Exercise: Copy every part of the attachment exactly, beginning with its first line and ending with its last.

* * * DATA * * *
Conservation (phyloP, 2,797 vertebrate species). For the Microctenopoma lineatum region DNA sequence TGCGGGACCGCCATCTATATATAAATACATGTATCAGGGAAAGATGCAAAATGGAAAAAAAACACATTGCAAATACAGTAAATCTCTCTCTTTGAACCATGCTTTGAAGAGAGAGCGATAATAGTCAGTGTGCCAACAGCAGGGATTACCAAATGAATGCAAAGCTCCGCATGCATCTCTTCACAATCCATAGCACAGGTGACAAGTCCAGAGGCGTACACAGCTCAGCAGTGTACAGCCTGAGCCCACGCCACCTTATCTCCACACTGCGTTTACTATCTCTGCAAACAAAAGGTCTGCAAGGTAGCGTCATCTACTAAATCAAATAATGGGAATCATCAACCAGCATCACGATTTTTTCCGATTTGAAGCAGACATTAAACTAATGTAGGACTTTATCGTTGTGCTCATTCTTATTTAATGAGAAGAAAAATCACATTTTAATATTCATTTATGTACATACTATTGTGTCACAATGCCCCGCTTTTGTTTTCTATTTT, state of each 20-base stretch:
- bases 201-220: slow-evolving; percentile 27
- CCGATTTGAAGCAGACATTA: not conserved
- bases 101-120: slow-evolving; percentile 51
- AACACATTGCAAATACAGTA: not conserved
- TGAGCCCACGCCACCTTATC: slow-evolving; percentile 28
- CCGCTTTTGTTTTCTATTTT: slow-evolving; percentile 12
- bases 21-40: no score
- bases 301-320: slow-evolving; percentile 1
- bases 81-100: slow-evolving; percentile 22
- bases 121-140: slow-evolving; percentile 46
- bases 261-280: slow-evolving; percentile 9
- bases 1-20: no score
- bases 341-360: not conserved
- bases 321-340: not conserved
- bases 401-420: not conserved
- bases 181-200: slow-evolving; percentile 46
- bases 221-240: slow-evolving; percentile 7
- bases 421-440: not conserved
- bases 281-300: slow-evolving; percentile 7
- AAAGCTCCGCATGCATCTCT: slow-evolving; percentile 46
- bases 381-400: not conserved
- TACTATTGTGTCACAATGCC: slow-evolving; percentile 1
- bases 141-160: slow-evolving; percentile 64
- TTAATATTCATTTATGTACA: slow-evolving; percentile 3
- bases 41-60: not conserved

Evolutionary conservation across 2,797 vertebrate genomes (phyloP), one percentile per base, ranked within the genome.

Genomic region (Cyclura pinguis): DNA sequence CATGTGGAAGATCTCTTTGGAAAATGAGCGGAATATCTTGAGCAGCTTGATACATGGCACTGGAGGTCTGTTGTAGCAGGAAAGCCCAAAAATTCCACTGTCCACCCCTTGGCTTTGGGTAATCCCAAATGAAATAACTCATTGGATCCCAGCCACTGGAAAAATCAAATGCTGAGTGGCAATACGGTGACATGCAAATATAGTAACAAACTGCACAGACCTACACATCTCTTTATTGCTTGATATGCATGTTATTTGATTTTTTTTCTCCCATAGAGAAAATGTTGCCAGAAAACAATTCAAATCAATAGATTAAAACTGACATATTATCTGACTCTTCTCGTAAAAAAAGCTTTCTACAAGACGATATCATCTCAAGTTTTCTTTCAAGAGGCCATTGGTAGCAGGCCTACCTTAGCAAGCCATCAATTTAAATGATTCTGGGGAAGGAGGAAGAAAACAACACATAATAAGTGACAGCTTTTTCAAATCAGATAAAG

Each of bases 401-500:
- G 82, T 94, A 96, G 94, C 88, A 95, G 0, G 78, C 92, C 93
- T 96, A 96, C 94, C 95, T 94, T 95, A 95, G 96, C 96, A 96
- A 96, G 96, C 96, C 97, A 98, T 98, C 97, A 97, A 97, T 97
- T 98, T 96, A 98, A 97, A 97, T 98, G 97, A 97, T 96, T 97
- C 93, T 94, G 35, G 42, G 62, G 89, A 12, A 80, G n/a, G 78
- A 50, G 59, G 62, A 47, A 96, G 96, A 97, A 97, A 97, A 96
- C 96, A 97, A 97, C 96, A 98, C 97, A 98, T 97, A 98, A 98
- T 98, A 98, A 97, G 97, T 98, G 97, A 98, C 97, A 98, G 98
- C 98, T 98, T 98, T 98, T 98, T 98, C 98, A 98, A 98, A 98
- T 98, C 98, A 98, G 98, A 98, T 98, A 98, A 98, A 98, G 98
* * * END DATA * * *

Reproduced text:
Conservation (phyloP, 2,797 vertebrate species). For the Microctenopoma lineatum region DNA sequence TGCGGGACCGCCATCTATATATAAATACATGTATCAGGGAAAGATGCAAAATGGAAAAAAAACACATTGCAAATACAGTAAATCTCTCTCTTTGAACCATGCTTTGAAGAGAGAGCGATAATAGTCAGTGTGCCAACAGCAGGGATTACCAAATGAATGCAAAGCTCCGCATGCATCTCTTCACAATCCATAGCACAGGTGACAAGTCCAGAGGCGTACACAGCTCAGCAGTGTACAGCCTGAGCCCACGCCACCTTATCTCCACACTGCGTTTACTATCTCTGCAAACAAAAGGTCTGCAAGGTAGCGTCATCTACTAAATCAAATAATGGGAATCATCAACCAGCATCACGATTTTTTCCGATTTGAAGCAGACATTAAACTAATGTAGGACTTTATCGTTGTGCTCATTCTTATTTAATGAGAAGAAAAATCACATTTTAATATTCATTTATGTACATACTATTGTGTCACAATGCCCCGCTTTTGTTTTCTATTTT, state of each 20-base stretch:
- bases 201-220: slow-evolving; percentile 27
- CCGATTTGAAGCAGACATTA: not conserved
- bases 101-120: slow-evolving; percentile 51
- AACACATTGCAAATACAGTA: not conserved
- TGAGCCCACGCCACCTTATC: slow-evolving; percentile 28
- CCGCTTTTGTTTTCTATTTT: slow-evolving; percentile 12
- bases 21-40: no score
- bases 301-320: slow-evolving; percentile 1
- bases 81-100: slow-evolving; percentile 22
- bases 121-140: slow-evolving; percentile 46
- bases 261-280: slow-evolving; percentile 9
- bases 1-20: no score
- bases 341-360: not conserved
- bases 321-340: not conserved
- bases 401-420: not conserved
- bases 181-200: slow-evolving; percentile 46
- bases 221-240: slow-evolving; percentile 7
- bases 421-440: not conserved
- bases 281-300: slow-evolving; percentile 7
- AAAGCTCCGCATGCATCTCT: slow-evolving; percentile 46
- bases 381-400: not conserved
- TACTATTGTGTCACAATGCC: slow-evolving; percentile 1
- bases 141-160: slow-evolving; percentile 64
- TTAATATTCATTTATGTACA: slow-evolving; percentile 3
- bases 41-60: not conserved

Evolutionary conservation across 2,797 vertebrate genomes (phyloP), one percentile per base, ranked within the genome.

Genomic region (Cyclura pinguis): DNA sequence CATGTGGAAGATCTCTTTGGAAAATGAGCGGAATATCTTGAGCAGCTTGATACATGGCACTGGAGGTCTGTTGTAGCAGGAAAGCCCAAAAATTCCACTGTCCACCCCTTGGCTTTGGGTAATCCCAAATGAAATAACTCATTGGATCCCAGCCACTGGAAAAATCAAATGCTGAGTGGCAATACGGTGACATGCAAATATAGTAACAAACTGCACAGACCTACACATCTCTTTATTGCTTGATATGCATGTTATTTGATTTTTTTTCTCCCATAGAGAAAATGTTGCCAGAAAACAATTCAAATCAATAGATTAAAACTGACATATTATCTGACTCTTCTCGTAAAAAAAGCTTTCTACAAGACGATATCATCTCAAGTTTTCTTTCAAGAGGCCATTGGTAGCAGGCCTACCTTAGCAAGCCATCAATTTAAATGATTCTGGGGAAGGAGGAAGAAAACAACACATAATAAGTGACAGCTTTTTCAAATCAGATAAAG

Each of bases 401-500:
- G 82, T 94, A 96, G 94, C 88, A 95, G 0, G 78, C 92, C 93
- T 96, A 96, C 94, C 95, T 94, T 95, A 95, G 96, C 96, A 96
- A 96, G 96, C 96, C 97, A 98, T 98, C 97, A 97, A 97, T 97
- T 98, T 96, A 98, A 97, A 97, T 98, G 97, A 97, T 96, T 97
- C 93, T 94, G 35, G 42, G 62, G 89, A 12, A 80, G n/a, G 78
- A 50, G 59, G 62, A 47, A 96, G 96, A 97, A 97, A 97, A 96
- C 96, A 97, A 97, C 96, A 98, C 97, A 98, T 97, A 98, A 98
- T 98, A 98, A 97, G 97, T 98, G 97, A 98, C 97, A 98, G 98
- C 98, T 98, T 98, T 98, T 98, T 98, C 98, A 98, A 98, A 98
- T 98, C 98, A 98, G 98, A 98, T 98, A 98, A 98, A 98, G 98